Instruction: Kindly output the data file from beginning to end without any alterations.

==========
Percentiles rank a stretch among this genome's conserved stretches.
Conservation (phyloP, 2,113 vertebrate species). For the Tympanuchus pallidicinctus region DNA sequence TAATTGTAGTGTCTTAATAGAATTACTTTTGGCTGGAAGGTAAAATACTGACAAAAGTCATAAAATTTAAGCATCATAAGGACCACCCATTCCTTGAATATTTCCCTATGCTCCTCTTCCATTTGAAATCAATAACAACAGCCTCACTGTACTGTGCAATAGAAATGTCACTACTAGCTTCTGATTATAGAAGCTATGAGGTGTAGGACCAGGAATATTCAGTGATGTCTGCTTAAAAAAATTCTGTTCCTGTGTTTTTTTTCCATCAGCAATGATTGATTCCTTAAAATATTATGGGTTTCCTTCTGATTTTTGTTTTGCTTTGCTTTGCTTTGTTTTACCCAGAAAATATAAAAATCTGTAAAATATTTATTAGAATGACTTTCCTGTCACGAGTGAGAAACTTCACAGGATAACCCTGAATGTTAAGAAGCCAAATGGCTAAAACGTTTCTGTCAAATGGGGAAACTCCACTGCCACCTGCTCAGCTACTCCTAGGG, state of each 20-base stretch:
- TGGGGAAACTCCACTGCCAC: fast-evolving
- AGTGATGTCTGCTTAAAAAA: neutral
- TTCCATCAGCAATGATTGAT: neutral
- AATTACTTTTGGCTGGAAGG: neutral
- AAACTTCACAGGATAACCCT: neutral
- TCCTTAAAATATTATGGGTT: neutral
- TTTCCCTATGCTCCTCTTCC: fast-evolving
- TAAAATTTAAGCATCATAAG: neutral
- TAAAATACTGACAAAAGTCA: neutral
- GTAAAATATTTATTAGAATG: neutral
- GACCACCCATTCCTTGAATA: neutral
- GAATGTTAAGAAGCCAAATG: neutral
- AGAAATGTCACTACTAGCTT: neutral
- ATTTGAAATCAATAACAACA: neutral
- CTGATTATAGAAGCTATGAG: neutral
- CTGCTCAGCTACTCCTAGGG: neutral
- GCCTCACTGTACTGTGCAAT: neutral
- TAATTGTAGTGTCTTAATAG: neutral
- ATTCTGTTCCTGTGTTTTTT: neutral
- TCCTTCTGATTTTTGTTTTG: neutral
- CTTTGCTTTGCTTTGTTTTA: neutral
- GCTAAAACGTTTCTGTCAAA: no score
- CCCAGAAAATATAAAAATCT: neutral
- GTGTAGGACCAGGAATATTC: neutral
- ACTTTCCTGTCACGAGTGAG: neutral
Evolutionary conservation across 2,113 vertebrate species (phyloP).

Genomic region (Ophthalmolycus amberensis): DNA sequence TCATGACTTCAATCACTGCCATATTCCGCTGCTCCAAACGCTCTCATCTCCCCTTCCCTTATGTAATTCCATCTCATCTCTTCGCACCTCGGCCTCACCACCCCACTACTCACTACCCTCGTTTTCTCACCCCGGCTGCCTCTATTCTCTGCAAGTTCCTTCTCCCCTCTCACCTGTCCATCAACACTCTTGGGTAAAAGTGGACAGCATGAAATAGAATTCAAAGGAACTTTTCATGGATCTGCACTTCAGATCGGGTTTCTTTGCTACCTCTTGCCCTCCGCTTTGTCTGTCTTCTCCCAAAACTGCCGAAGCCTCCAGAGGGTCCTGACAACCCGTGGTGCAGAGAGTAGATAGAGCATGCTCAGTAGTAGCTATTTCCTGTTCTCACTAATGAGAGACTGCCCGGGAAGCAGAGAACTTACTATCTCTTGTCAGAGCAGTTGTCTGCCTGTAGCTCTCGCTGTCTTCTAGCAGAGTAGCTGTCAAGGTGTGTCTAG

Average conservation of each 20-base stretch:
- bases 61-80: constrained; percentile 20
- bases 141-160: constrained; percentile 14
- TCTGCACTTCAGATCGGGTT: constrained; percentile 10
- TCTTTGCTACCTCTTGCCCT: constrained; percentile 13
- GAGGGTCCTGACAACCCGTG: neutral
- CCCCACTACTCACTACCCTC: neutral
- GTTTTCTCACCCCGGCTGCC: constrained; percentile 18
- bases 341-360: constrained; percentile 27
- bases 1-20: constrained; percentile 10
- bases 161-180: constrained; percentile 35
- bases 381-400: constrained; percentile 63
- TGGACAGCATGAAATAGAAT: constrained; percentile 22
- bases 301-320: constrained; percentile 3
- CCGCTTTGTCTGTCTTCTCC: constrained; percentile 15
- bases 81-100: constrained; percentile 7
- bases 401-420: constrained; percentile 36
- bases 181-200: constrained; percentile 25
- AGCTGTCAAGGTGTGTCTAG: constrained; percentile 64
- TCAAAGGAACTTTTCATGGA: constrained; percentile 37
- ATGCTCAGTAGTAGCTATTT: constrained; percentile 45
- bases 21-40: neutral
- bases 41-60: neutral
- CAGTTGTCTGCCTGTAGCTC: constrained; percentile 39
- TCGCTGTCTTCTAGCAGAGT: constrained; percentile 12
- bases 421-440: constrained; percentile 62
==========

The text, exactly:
Percentiles rank a stretch among this genome's conserved stretches.
Conservation (phyloP, 2,113 vertebrate species). For the Tympanuchus pallidicinctus region DNA sequence TAATTGTAGTGTCTTAATAGAATTACTTTTGGCTGGAAGGTAAAATACTGACAAAAGTCATAAAATTTAAGCATCATAAGGACCACCCATTCCTTGAATATTTCCCTATGCTCCTCTTCCATTTGAAATCAATAACAACAGCCTCACTGTACTGTGCAATAGAAATGTCACTACTAGCTTCTGATTATAGAAGCTATGAGGTGTAGGACCAGGAATATTCAGTGATGTCTGCTTAAAAAAATTCTGTTCCTGTGTTTTTTTTCCATCAGCAATGATTGATTCCTTAAAATATTATGGGTTTCCTTCTGATTTTTGTTTTGCTTTGCTTTGCTTTGTTTTACCCAGAAAATATAAAAATCTGTAAAATATTTATTAGAATGACTTTCCTGTCACGAGTGAGAAACTTCACAGGATAACCCTGAATGTTAAGAAGCCAAATGGCTAAAACGTTTCTGTCAAATGGGGAAACTCCACTGCCACCTGCTCAGCTACTCCTAGGG, state of each 20-base stretch:
- TGGGGAAACTCCACTGCCAC: fast-evolving
- AGTGATGTCTGCTTAAAAAA: neutral
- TTCCATCAGCAATGATTGAT: neutral
- AATTACTTTTGGCTGGAAGG: neutral
- AAACTTCACAGGATAACCCT: neutral
- TCCTTAAAATATTATGGGTT: neutral
- TTTCCCTATGCTCCTCTTCC: fast-evolving
- TAAAATTTAAGCATCATAAG: neutral
- TAAAATACTGACAAAAGTCA: neutral
- GTAAAATATTTATTAGAATG: neutral
- GACCACCCATTCCTTGAATA: neutral
- GAATGTTAAGAAGCCAAATG: neutral
- AGAAATGTCACTACTAGCTT: neutral
- ATTTGAAATCAATAACAACA: neutral
- CTGATTATAGAAGCTATGAG: neutral
- CTGCTCAGCTACTCCTAGGG: neutral
- GCCTCACTGTACTGTGCAAT: neutral
- TAATTGTAGTGTCTTAATAG: neutral
- ATTCTGTTCCTGTGTTTTTT: neutral
- TCCTTCTGATTTTTGTTTTG: neutral
- CTTTGCTTTGCTTTGTTTTA: neutral
- GCTAAAACGTTTCTGTCAAA: no score
- CCCAGAAAATATAAAAATCT: neutral
- GTGTAGGACCAGGAATATTC: neutral
- ACTTTCCTGTCACGAGTGAG: neutral
Evolutionary conservation across 2,113 vertebrate species (phyloP).

Genomic region (Ophthalmolycus amberensis): DNA sequence TCATGACTTCAATCACTGCCATATTCCGCTGCTCCAAACGCTCTCATCTCCCCTTCCCTTATGTAATTCCATCTCATCTCTTCGCACCTCGGCCTCACCACCCCACTACTCACTACCCTCGTTTTCTCACCCCGGCTGCCTCTATTCTCTGCAAGTTCCTTCTCCCCTCTCACCTGTCCATCAACACTCTTGGGTAAAAGTGGACAGCATGAAATAGAATTCAAAGGAACTTTTCATGGATCTGCACTTCAGATCGGGTTTCTTTGCTACCTCTTGCCCTCCGCTTTGTCTGTCTTCTCCCAAAACTGCCGAAGCCTCCAGAGGGTCCTGACAACCCGTGGTGCAGAGAGTAGATAGAGCATGCTCAGTAGTAGCTATTTCCTGTTCTCACTAATGAGAGACTGCCCGGGAAGCAGAGAACTTACTATCTCTTGTCAGAGCAGTTGTCTGCCTGTAGCTCTCGCTGTCTTCTAGCAGAGTAGCTGTCAAGGTGTGTCTAG

Average conservation of each 20-base stretch:
- bases 61-80: constrained; percentile 20
- bases 141-160: constrained; percentile 14
- TCTGCACTTCAGATCGGGTT: constrained; percentile 10
- TCTTTGCTACCTCTTGCCCT: constrained; percentile 13
- GAGGGTCCTGACAACCCGTG: neutral
- CCCCACTACTCACTACCCTC: neutral
- GTTTTCTCACCCCGGCTGCC: constrained; percentile 18
- bases 341-360: constrained; percentile 27
- bases 1-20: constrained; percentile 10
- bases 161-180: constrained; percentile 35
- bases 381-400: constrained; percentile 63
- TGGACAGCATGAAATAGAAT: constrained; percentile 22
- bases 301-320: constrained; percentile 3
- CCGCTTTGTCTGTCTTCTCC: constrained; percentile 15
- bases 81-100: constrained; percentile 7
- bases 401-420: constrained; percentile 36
- bases 181-200: constrained; percentile 25
- AGCTGTCAAGGTGTGTCTAG: constrained; percentile 64
- TCAAAGGAACTTTTCATGGA: constrained; percentile 37
- ATGCTCAGTAGTAGCTATTT: constrained; percentile 45
- bases 21-40: neutral
- bases 41-60: neutral
- CAGTTGTCTGCCTGTAGCTC: constrained; percentile 39
- TCGCTGTCTTCTAGCAGAGT: constrained; percentile 12
- bases 421-440: constrained; percentile 62